With the Washington Senators, Lenny played for Ted Williams, a.k.a. the Splendid Splinter. Even though Williams had a name of being a pain in the butt, he was like a father for the players. Williams was a fighter pilot in WWII and the Korean War.
He adviced players to get their college degree. To journalists he could be a pain in the butt, especially for those who tried to dig into his private life and did not care much about baseball. The Washington Senators moved to Arlington to become the Texas Rangers. At one point, Billy Martin became the manager of the Rangers. He let a lot of former MLB stars and politicians in the club house. Richard Nixon for example, who kept score for the team in the dugout.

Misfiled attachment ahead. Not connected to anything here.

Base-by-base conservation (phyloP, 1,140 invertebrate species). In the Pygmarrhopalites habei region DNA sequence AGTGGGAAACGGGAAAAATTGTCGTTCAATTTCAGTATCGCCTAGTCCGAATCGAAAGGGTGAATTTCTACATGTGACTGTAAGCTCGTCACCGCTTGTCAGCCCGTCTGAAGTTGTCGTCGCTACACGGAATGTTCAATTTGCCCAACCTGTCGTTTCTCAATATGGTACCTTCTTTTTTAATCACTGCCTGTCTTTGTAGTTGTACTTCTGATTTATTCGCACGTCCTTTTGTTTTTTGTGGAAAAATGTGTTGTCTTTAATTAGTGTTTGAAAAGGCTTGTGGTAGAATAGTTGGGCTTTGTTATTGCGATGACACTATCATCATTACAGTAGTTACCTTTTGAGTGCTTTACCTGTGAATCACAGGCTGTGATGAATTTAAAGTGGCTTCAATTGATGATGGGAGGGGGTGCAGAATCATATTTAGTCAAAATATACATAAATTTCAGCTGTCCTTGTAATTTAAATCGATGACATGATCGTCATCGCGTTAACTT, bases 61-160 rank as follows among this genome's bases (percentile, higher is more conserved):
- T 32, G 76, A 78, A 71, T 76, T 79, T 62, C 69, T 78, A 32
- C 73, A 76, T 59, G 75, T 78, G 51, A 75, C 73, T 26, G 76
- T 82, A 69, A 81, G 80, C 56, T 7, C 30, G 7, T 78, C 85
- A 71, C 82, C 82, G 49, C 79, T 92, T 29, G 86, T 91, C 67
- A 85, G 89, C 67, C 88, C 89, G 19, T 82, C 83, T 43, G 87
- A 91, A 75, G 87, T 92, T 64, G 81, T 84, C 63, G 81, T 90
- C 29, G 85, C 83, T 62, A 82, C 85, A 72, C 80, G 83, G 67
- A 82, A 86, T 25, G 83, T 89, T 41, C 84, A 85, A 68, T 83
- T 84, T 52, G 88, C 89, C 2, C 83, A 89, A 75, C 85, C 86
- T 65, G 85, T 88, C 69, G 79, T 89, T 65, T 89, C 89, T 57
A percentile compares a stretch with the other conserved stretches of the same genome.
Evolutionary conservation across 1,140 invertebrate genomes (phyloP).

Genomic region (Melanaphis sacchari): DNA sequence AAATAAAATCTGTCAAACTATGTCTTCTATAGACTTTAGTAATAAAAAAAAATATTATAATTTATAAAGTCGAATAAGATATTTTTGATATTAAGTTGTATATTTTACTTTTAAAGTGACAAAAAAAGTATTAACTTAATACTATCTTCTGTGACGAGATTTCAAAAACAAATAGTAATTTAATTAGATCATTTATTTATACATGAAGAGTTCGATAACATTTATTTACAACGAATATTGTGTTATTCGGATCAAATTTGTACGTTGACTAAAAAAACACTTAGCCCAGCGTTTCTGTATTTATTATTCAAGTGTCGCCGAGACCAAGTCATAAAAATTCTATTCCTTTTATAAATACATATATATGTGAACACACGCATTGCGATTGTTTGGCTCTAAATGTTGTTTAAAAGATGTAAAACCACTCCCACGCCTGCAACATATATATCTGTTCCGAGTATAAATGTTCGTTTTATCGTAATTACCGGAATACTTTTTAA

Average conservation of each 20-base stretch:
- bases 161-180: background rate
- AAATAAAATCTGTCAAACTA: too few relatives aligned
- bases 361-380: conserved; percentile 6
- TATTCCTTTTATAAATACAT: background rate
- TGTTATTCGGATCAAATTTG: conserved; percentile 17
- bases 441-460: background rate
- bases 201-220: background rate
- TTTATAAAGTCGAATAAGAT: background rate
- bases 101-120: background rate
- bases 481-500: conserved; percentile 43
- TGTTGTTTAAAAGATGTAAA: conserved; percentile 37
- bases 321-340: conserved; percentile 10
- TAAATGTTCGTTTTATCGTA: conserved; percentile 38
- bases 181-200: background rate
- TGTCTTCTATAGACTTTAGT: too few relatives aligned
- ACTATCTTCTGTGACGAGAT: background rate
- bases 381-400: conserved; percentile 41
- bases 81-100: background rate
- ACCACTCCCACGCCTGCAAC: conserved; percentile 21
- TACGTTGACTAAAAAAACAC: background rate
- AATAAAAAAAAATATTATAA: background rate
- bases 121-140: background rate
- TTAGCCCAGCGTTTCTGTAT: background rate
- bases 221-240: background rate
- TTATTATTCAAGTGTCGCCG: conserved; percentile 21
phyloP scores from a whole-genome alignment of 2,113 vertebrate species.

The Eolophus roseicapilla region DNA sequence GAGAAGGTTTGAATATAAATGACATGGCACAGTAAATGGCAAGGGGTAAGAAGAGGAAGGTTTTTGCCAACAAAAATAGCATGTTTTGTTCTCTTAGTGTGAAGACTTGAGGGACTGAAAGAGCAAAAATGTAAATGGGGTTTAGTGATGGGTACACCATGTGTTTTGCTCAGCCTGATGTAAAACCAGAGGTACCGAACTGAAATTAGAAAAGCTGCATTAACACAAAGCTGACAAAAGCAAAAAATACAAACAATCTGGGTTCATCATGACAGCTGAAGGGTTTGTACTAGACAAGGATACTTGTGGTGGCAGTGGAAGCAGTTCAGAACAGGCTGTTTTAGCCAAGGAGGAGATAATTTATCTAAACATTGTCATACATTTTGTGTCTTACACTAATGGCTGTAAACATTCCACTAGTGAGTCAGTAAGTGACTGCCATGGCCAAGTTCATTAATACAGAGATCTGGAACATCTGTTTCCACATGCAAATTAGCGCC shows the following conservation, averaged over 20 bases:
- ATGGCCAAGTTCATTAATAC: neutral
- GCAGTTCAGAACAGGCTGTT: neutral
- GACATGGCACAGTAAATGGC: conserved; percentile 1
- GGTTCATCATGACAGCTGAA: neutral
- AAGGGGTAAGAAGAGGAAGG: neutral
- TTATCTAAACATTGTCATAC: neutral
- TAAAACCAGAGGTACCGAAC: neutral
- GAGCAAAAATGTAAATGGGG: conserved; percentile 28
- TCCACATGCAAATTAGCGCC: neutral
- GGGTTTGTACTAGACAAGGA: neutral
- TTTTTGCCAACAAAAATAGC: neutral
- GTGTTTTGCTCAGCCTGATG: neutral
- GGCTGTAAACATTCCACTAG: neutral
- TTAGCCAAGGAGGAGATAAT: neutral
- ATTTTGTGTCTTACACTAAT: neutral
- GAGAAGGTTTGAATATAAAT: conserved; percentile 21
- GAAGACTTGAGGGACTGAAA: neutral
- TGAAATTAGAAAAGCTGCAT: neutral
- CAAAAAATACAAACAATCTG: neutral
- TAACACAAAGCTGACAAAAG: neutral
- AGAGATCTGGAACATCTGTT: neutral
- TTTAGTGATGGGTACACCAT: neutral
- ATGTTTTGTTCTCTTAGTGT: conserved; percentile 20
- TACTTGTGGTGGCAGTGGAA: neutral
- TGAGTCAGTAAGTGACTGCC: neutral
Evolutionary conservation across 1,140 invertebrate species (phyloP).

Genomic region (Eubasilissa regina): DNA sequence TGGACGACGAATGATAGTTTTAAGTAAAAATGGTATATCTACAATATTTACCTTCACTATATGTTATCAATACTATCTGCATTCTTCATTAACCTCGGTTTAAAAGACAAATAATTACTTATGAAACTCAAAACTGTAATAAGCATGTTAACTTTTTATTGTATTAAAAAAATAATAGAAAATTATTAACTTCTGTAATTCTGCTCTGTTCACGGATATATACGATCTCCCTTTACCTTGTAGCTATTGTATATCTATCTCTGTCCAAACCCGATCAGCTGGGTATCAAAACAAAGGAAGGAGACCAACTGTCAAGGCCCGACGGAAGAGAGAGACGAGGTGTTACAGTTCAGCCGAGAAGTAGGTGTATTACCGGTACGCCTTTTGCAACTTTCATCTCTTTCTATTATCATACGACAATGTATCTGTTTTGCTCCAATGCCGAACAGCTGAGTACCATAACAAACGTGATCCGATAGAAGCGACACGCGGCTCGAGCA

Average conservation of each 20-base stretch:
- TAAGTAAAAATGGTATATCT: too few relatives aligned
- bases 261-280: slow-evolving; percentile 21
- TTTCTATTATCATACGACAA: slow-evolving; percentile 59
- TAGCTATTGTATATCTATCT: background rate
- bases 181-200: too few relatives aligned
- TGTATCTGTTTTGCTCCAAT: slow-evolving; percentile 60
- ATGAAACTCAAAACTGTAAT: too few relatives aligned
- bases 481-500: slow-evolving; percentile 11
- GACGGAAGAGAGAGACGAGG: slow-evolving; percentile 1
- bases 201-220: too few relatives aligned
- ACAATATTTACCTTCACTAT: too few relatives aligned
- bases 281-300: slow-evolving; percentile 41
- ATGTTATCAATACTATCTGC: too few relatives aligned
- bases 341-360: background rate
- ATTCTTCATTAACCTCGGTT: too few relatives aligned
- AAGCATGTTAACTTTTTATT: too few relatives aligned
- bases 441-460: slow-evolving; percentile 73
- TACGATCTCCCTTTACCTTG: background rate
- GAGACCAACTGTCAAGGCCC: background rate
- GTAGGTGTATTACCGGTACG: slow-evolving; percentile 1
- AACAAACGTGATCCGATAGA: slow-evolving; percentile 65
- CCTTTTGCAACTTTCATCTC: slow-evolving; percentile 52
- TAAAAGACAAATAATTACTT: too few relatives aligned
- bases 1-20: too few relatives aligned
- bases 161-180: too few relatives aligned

In his Major League career, Lenny had a couple of .300 years but also several seasons with a batting average that was much lower. Lenny explained that he and his generation were tought to play selfless, to sacrifice for the team, to play for the team. “If the manager used you to hit sac bunts or sac flies, you did that.” Many times he was told to hit the ball behind the runner so the latter could advance. If that happens thirty-fourty times per season, your average will drop. Only agents will look to numbers like this. Regular stats do not tell the whole story. Thanks to players like this, the stars could play “selfishly” and aim for the fences or hit for average.
Even though Lenny played on many MLB teams (Washington Senators, Texas Rangers, New York Mets, New York Yankees, Chicago Cubs and Seattle Mariners), there wasn’t a team he liked to play most for. He was happy to be on the field, no matter if it was in the Majors, the Minors or in Italy.